Bayesian estimation of competitiveness in male house finches: Small-billed males are more competitive

Masaru Hasegawa, Mathieu Giraudeau, Nobuyuki Kutsukake, Mamoru Watanabe, Kevin McGraw

Research output: Contribution to journalArticle

1 Scopus citations

Abstract

A common method for assessing the competitiveness of animals, especially in birds, is to pit pairs of unfamiliar individuals against each other in contests for limited resources under controlled conditions. Although this approach can clarify dominant-subordinate relationships within dyads, it is often difficult to determine competitiveness for a large group of individuals. Here, by using Bayesian statistical inference and 'hypothetical competition groups', which are formed when individuals experience a series of paired contests, we estimated social competitiveness of male house finches, Haemorhous mexicanus. First, Bayesian competitiveness estimates from paired contests successfully predicted future contest outcomes among four unfamiliar individuals (i.e. social dominance). When data of all rank combinations were pooled, future dominant males had, on average, higher competitiveness estimates than future subordinate males. Similarly, Bayesian statistical inference and hypothetical competition groups identified accurately the relative competitiveness of four subgroups of males (i.e. colourful and drab males from urban and rural sites), which matched the result of direct contests when they were all put into the same cage. This consistency reinforces the validity of Bayesian competitiveness estimation based on hypothetical competition groups. Moreover, we found that the competitiveness estimate was negatively linked to male beak size in the Bayesian framework. Males with smaller bills were more competitive than those with larger bills, perhaps due to their elevated foraging motivation (i.e. limited ability to consume or husk large, valuable seeds). We argue that Bayesian competitiveness estimations, together with a series of paired contests, is a sophisticated approach for acquiring a broad understanding of social and individual competitiveness.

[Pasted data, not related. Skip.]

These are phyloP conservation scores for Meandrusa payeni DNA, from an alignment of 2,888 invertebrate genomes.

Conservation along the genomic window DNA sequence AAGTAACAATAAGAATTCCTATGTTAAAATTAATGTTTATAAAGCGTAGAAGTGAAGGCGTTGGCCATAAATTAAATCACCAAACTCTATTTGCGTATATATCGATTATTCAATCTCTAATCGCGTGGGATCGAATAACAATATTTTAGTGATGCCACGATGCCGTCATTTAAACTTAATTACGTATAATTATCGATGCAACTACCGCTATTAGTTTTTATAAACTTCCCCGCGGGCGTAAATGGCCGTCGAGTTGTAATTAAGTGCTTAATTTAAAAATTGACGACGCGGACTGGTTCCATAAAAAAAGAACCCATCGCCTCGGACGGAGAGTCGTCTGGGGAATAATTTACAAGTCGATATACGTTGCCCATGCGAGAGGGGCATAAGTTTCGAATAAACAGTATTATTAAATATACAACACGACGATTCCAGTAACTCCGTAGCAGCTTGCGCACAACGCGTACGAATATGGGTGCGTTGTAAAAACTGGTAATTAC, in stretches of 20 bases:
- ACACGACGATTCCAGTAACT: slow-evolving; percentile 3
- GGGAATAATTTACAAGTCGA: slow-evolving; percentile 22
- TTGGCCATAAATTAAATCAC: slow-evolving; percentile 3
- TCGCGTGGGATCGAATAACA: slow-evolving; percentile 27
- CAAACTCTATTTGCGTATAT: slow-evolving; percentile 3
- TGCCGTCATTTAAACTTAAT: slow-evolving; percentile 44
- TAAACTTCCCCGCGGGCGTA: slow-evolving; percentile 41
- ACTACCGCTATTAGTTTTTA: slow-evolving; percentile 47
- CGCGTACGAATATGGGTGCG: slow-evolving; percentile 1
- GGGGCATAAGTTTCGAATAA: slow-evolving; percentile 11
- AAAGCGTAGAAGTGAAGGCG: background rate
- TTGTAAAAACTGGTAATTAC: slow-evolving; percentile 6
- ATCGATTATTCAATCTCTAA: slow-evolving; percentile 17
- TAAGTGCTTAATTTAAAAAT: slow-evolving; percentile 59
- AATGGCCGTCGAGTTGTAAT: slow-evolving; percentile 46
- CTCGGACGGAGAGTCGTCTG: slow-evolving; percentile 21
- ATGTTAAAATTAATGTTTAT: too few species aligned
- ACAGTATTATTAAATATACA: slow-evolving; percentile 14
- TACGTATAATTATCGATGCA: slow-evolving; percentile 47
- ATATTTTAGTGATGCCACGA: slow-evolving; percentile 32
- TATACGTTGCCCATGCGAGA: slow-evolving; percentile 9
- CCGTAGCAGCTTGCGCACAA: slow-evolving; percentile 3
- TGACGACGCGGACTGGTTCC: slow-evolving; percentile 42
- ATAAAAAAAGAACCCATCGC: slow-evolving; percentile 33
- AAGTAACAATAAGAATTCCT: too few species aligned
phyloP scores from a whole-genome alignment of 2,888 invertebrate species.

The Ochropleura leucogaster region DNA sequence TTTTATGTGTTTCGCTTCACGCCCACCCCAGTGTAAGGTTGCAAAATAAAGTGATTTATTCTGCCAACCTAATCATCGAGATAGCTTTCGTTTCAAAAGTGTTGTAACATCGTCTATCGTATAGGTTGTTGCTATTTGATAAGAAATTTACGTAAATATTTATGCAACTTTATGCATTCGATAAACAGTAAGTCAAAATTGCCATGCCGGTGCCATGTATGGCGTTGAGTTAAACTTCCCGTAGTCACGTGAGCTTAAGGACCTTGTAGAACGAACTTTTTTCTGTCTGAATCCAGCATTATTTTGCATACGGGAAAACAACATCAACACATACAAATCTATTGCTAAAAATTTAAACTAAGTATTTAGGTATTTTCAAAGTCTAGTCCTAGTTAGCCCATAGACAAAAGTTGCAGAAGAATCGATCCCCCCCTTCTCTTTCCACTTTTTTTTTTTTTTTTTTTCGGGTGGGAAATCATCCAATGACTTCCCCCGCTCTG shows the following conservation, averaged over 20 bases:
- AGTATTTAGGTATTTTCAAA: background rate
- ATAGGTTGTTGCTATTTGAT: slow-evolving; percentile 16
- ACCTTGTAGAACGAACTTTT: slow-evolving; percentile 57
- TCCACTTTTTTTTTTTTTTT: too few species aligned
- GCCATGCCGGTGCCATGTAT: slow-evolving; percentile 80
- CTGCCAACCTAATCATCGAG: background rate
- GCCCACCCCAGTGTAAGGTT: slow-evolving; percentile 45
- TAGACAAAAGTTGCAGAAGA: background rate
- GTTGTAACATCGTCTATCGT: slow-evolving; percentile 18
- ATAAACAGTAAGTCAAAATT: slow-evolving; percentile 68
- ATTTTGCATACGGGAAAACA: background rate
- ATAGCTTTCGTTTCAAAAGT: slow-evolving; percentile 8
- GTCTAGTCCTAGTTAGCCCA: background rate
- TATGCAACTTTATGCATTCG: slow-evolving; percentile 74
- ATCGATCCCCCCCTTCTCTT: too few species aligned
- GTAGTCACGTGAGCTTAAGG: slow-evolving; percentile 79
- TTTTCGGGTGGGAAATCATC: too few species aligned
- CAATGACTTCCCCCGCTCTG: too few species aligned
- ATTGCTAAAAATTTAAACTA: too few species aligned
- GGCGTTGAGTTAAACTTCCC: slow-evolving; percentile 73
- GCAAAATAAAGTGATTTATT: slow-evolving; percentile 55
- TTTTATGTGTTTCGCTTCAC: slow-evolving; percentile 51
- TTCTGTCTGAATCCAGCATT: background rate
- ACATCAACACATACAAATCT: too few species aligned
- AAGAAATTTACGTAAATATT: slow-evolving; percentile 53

Original languageEnglish (US)
Pages (from-to)207-214
Number of pages8
JournalAnimal Behaviour
Volume108
DOIs
StatePublished - 2015

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Keywords

  • Aggression
  • Bayesian approach
  • Bill size
  • Dominance
  • Haemorhous mexicanus
  • Latent variable

ASJC Scopus subject areas

  • Animal Science and Zoology
  • Ecology, Evolution, Behavior and Systematics

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